Monday, January 29, 2018

IBM Photo Shoot

Back in the end of November I participated in my first photo shoot.

As part of a global marketing campaign, professional photographer Mike Webb travelled to shoot IBMers all over the world.

The photo shoot was surprisingly fun.
I finally received some of the untouched photos.  I doubt that any of my photos will be used but who knows?

Friday, January 26, 2018

Seriously?!?!

So here's the deal.  On 12-13 January, Czechs went to the polls to elect a president.  In order to run for president a candidate needs either 50,000 signatures from the public, 10 signatures from senators or 20 MP signatures from the Chamber of Deputies, plus file applications at least 66 days prior to the election.  Of the nine qualified candidates, none won enough votes so the top two finishers face each other in a run off election this week.

The two candidates are the incumbent President, Miloš Zeman, and Jiří Drahoš, the former President of the Czech Academy of Sciences.

I don't get a vote but I'd definitely prefer Drahoš.  Anyway, Zeman supporters left this flyer in my mailbox today.
 
Stop Immigration and Drahoš supporters.  This country is ours.
Vote Zeman!

Seriously!?!?!  Czechland has population of 10,597,473 people with only 4,95% foreigners.  43,6% of all foreigners come from Slovakia and Ukraine.  The country has only admitted 14 refugees.  So what exactly is the immigration problem?

Update:  Well Zeman won re-election.  President Zeman won with 51,36% of the vote and will remain president until 2023.  Voter turnout was 66% and the entire election came down to a difference of 160,000 votes.

Drahoš took 48.63% of the country.  But in Brno he won 57,58%.

Wednesday, January 24, 2018

Czechoslovakia

My 1,400th blog post.  Lucky for me it still doesn't look like I'll run out of material to write about anytime soon.


Czechoslovakia would have been 100 years old this year.  The country dissolved in to the Czech Republic and Slovak Republic in 1993.  Of course, it's still funny that so many people think that Czechoslovakia still exists.
As the Austro-Hungarian Empire fell apart at the end of WWI, Tomáš Garrigue Masaryk, the first president, founded the Republic of Czechoslovakia (RČS) on 28 October 1918.  The new country of 13,5 million people was made of up the areas of BohemiaMoravia, Czech Silesia, Slovakia, and Carpathian Ruthenia, which contained some of the most industrialised regions of the former empire.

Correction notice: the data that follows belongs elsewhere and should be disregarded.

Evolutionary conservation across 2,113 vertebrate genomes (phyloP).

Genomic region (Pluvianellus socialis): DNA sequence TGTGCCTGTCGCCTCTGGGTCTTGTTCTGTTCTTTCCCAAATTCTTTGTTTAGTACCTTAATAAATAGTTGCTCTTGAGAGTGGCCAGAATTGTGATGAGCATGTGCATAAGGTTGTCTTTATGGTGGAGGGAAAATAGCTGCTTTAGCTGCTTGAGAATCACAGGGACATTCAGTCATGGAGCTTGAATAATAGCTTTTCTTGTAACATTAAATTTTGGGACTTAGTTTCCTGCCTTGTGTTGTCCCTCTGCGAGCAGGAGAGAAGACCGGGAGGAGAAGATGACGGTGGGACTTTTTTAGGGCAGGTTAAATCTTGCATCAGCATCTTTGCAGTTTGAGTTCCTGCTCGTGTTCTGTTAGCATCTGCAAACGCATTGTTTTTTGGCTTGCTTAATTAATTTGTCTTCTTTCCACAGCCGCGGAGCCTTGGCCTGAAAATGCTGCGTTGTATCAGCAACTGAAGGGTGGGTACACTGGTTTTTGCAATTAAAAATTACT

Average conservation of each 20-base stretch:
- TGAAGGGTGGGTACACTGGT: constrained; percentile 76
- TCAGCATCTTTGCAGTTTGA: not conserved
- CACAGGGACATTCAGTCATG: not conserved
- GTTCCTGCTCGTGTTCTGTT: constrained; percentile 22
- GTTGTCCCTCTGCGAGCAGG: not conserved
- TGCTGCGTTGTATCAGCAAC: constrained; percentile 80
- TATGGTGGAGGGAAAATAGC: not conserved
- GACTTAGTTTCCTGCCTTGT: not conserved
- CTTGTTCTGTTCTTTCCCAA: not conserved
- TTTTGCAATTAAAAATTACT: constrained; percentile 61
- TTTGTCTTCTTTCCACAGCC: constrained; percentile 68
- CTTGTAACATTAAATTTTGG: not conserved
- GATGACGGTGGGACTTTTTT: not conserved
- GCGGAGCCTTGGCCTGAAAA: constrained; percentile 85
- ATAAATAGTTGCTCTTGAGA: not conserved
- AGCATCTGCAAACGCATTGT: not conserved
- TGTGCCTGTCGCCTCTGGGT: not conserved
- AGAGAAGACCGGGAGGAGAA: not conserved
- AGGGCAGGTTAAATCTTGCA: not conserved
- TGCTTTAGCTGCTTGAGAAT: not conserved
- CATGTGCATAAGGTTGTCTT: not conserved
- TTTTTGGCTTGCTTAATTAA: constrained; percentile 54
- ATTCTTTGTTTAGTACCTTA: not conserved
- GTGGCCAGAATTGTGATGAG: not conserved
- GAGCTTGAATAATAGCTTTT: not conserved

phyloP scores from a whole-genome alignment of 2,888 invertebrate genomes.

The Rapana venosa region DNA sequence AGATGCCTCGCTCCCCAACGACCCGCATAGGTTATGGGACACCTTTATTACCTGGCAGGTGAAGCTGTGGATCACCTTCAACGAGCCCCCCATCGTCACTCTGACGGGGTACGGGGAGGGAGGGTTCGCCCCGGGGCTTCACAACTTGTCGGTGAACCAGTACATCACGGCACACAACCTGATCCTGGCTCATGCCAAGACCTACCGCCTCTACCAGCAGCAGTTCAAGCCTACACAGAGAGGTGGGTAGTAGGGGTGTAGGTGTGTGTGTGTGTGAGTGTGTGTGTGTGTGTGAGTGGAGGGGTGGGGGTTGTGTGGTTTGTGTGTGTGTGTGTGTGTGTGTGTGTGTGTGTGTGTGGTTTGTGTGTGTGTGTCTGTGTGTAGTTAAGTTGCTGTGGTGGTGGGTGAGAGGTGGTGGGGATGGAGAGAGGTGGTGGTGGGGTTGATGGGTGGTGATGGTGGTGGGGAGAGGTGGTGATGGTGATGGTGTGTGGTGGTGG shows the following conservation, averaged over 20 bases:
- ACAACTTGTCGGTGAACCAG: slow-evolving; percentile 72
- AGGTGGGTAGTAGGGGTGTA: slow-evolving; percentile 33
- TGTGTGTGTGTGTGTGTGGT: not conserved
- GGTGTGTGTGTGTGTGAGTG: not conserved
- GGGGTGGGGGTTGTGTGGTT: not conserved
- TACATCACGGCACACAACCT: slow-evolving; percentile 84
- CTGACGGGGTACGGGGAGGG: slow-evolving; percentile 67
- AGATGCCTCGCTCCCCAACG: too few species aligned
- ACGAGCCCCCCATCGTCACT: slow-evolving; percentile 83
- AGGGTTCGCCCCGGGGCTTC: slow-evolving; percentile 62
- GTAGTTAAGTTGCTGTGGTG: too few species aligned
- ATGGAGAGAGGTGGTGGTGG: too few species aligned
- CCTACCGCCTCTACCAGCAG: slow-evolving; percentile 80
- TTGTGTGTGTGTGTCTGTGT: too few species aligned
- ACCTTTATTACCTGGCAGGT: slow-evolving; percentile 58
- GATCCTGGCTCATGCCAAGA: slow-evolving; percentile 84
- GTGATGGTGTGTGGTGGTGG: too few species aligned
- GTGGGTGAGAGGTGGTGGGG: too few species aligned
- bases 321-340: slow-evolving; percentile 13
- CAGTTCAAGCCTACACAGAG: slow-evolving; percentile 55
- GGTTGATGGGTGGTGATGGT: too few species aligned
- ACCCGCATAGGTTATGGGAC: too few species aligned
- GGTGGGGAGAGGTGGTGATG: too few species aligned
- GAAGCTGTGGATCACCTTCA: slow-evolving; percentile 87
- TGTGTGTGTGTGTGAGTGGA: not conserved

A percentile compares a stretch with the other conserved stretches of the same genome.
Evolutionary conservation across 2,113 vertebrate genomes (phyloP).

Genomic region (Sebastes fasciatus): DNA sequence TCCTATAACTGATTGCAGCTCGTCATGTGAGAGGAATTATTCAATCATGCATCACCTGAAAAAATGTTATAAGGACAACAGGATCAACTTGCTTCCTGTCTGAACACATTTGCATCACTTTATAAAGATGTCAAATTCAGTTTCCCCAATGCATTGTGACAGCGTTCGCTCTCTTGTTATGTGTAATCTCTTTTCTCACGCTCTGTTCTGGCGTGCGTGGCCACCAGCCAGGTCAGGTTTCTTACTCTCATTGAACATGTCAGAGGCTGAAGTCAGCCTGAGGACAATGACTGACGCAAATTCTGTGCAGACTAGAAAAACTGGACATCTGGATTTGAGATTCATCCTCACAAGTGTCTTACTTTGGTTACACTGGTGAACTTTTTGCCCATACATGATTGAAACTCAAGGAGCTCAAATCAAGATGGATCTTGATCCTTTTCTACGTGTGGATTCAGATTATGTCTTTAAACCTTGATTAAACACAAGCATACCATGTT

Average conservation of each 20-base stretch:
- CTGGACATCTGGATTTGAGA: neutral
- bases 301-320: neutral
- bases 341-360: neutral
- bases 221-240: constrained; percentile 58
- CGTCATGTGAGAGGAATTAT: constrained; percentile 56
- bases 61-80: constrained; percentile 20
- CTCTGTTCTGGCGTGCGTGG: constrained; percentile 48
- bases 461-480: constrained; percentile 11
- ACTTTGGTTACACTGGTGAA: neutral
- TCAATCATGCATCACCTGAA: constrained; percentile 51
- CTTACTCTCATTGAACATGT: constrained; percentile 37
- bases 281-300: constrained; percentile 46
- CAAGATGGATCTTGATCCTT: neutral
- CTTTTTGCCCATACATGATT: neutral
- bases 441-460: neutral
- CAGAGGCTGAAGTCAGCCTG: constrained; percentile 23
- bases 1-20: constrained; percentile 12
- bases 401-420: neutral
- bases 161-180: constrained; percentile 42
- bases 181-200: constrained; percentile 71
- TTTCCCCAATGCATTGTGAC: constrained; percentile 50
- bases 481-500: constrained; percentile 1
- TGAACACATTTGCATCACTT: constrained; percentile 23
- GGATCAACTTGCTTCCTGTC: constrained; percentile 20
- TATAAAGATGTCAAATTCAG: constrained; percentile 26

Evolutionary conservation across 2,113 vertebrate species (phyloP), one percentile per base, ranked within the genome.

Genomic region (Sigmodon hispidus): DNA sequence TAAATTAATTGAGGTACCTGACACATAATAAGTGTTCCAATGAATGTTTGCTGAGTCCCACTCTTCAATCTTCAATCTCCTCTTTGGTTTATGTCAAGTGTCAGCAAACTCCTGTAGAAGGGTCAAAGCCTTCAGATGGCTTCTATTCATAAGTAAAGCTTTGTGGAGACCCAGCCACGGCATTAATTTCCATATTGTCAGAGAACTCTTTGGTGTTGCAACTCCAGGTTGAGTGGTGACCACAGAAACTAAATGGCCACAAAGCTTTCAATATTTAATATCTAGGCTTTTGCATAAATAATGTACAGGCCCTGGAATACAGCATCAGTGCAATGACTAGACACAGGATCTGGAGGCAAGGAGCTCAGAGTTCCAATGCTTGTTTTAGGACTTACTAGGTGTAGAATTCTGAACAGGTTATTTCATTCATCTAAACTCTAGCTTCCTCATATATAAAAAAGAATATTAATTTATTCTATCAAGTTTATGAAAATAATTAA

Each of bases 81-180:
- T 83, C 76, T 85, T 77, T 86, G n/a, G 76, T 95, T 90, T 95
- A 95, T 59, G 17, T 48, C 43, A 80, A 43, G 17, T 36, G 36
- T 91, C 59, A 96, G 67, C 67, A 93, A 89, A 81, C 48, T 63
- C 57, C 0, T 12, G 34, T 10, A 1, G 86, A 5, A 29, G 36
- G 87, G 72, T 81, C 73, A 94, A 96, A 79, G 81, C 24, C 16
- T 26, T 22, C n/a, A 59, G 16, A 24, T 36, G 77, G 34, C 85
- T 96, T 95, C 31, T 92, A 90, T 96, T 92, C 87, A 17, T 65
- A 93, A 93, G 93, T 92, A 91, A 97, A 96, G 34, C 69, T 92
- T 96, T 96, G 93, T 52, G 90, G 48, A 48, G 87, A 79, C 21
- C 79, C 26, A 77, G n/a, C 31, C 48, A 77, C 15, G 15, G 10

The First Republic lasted from 1918 to 1938.  In 1920, the country's official name was changed to the Czechoslovak Republic (ČSR).  Československo was one of the world's ten most industrialised states, the fourth in Europe, and had a thriving democracy.  After 1933, it was the only functioning democracy in Central and Eastern Europe.

Following the Munich Agreement and the Nazi annexation of the Sudetenland.  The country also lost southern parts of Slovakia and Subcarpathian Ruthenia to Hungary and part of Silesia to Poland.  This pretty much ended the First Republic and the new Second Republic only lasted for 169 days until Germany occupied the rest of the country in 1939.  From 1939 to 1945, what was left of Czechoslovakia was split into the Protectorate of Bohemia and Moravia, and the Slovak Republic which was set up as a Nazi puppet state.  While there was no more Czechoslovakia, a government-in-exile, the Third Republic, continued to operate from the UK.

After WWII, Czechoslovakia regained its pre-war borders except for Subcarpathian Ruthenia which was annexed by the Soviet Union.  President Beneš stripped citizenship from ethnic Germans and Hungarians who took German or Hungarian citizenship during the occupations.  The new government then confiscated the property of about 2 million ethnic Germans and expelled people from the country.  This was the background for the Brno Death March.

The country fell into the Soviet sphere of influence and became a satellite state.  From 1946 to 1948, Czechoslovakia had a coalition government until 1948 when the Communist Party of Czechoslovakia (KSČ) seized power in a coup and eventually established the Czechoslovak Socialist Republic (ČSSR).

In 1968, Alexander Dubček became First Secretary of the Czechoslovak Communist Party.  He began a liberalisation period known as the Prague Spring.  It was referred to as "socialism with a human face".  This didn't go over well with Moscow and in August 1968, the Warsaw Pact (except for Romania) invaded the country and put a stop to the liberal reforms.

During the 1970s the country saw a rise of dissidents including playwright Václav Havel.  Dissidents were under the watchful eyes of the StB and faced political and economic persecution.

As communist governments began falling in 1989, the Velvet Revolution began on 17 November and lasted until 29 December.  The demonstrations brought about a peaceful end to the 41 years of one-party communist rule.

Following the Velvet Revolution the country became the Czech and Slovak Federative Republic (ČSFR) which lasted until 31 December 1992.  The Velvet Divorce split the country and on 1 January 1993, the Czech Republic and Slovak Republic were established.

Tuesday, January 23, 2018

More Foreigners Here